April 19 (UPI) -- Fox News Channel announced Wednesday that Bill O'Reilly, who has worked for the cable network since its inception in 1996, won't return to its top-rated show.
"After a thorough and careful review of the allegations, the company and Bill O'Reilly have agreed that Bill O'Reilly will not be returning to the Fox News Channel," the company said in a one-sentence statement.
Tucker Carlson will fill O'Reilly's 8 p.m. Eastern time slot, moving up one hour, starting Monday. Fox's panel show, The Five, will switch to 8 p.m. from its 5 p.m. position. Five member Eric Bolling will debut at 5 p.m. The other prime-time hosts remain -- Martha MacCallum at 7 p.m. and Sean Hannity at 10 p.m.
O'Reilly joined the network in October 1996 as host of the The O'Reilly Report, which was renamed The O'Reilly Factor a few months later.
Since April 11, the host has been on a vacation in Italy, where he shook Pope Francis' hand on Wednesday.
Eight days earlier, The New York Times disclosed O'Reilly and 21st Century Fox had settled sexual harassment complaints against him for $13 million.
O'Reilly, who made $18 million per year at Fox, denied the merits of the claims, according to 21st Century Fox. O'Reilly, 67, ealrier said the settlements "put to rest any controversies to spare my children."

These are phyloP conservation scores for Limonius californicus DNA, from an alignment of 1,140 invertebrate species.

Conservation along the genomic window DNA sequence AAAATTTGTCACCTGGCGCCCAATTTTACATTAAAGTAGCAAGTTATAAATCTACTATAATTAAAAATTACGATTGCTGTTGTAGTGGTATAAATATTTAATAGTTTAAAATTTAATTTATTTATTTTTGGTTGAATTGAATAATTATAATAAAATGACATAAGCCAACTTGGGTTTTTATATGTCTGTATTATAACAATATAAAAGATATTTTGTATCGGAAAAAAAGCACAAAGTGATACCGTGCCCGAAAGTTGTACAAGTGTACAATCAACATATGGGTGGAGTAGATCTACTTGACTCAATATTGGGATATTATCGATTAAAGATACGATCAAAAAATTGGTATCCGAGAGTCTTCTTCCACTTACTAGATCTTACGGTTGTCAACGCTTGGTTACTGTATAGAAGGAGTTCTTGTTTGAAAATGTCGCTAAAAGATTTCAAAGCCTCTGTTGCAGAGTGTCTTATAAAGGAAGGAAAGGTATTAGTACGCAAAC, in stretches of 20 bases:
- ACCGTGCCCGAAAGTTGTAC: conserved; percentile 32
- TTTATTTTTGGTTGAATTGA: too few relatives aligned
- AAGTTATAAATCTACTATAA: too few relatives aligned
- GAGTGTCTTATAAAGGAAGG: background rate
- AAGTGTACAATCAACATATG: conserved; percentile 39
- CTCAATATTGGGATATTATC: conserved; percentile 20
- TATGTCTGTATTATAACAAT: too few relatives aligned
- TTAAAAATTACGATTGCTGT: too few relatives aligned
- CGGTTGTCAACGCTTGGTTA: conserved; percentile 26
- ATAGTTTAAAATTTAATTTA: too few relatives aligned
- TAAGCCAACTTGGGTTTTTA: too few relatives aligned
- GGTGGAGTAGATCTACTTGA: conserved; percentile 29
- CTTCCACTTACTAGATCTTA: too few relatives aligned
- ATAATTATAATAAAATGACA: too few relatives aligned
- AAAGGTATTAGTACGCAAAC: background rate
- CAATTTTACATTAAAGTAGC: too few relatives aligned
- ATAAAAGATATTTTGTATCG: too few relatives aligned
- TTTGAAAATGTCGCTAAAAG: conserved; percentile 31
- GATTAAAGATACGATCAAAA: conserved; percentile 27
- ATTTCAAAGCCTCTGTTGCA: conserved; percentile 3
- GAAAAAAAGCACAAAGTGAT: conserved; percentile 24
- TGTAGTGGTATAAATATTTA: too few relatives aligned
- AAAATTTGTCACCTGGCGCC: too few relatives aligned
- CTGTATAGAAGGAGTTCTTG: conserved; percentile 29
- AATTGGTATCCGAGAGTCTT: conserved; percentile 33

"It is tremendously disheartening that we part ways due to completely unfounded claims," O'Reilly said in a statement. "But that is the unfortunate reality many of us in the public eye must live with today. I will always look back on my time at Fox with great pride in the unprecedented success we achieved and with my deepest gratitude to all my dedicated viewers. I wish only the best for Fox News Channel."
O'Reilly, who learned of his employer's decision while awaiting a flight back to the United States, did not take participate in the discussions with the Murdoch family, which controls Fox and 21st Century Fox.
Rupert Murdoch and his sons Lachlan and James wrote a letter to employees saying the decision "follows an extensive review done in collaboration with outside counsel."
"By ratings standards, Bill O'Reilly is one of the most accomplished TV personalities in the history of cable news," said the letter, which was obtained by CNN. In fact, his success by any measure is indisputable. Fox News has demonstrated again and again the strength of its talent bench. We have full confidence that the network will continue to be a powerhouse in cable news.
"Lastly, and most importantly, we want to underscore our consistent commitment to fostering a work environment built on the values of trust and respect."
Since The New York Times report, major advertisers abandoned O'Reilly's nightly program.
His viewership went up after the Times story broke -- to 3.77 million last week from 3.31 million the previous week, according to data from the Nielsen company.
Last week, radio host and psychotherapist Wendy Walsh said she was denied a promised opportunity to work as a Fox News contributor after she rejected O'Reilly's sexual advances.
O'Reilly previously worked as a national news correspondent for ABC and CBS.
He was host of syndicated Inside Edition from 1989 to 1995 and left to pursue a master's degree at Harvard University.
In September, Greta Van Susteren, anchor of Fox News' On the Record since 2002, abruptly left the cable news channel. She had originally held the 7 p.m. slot.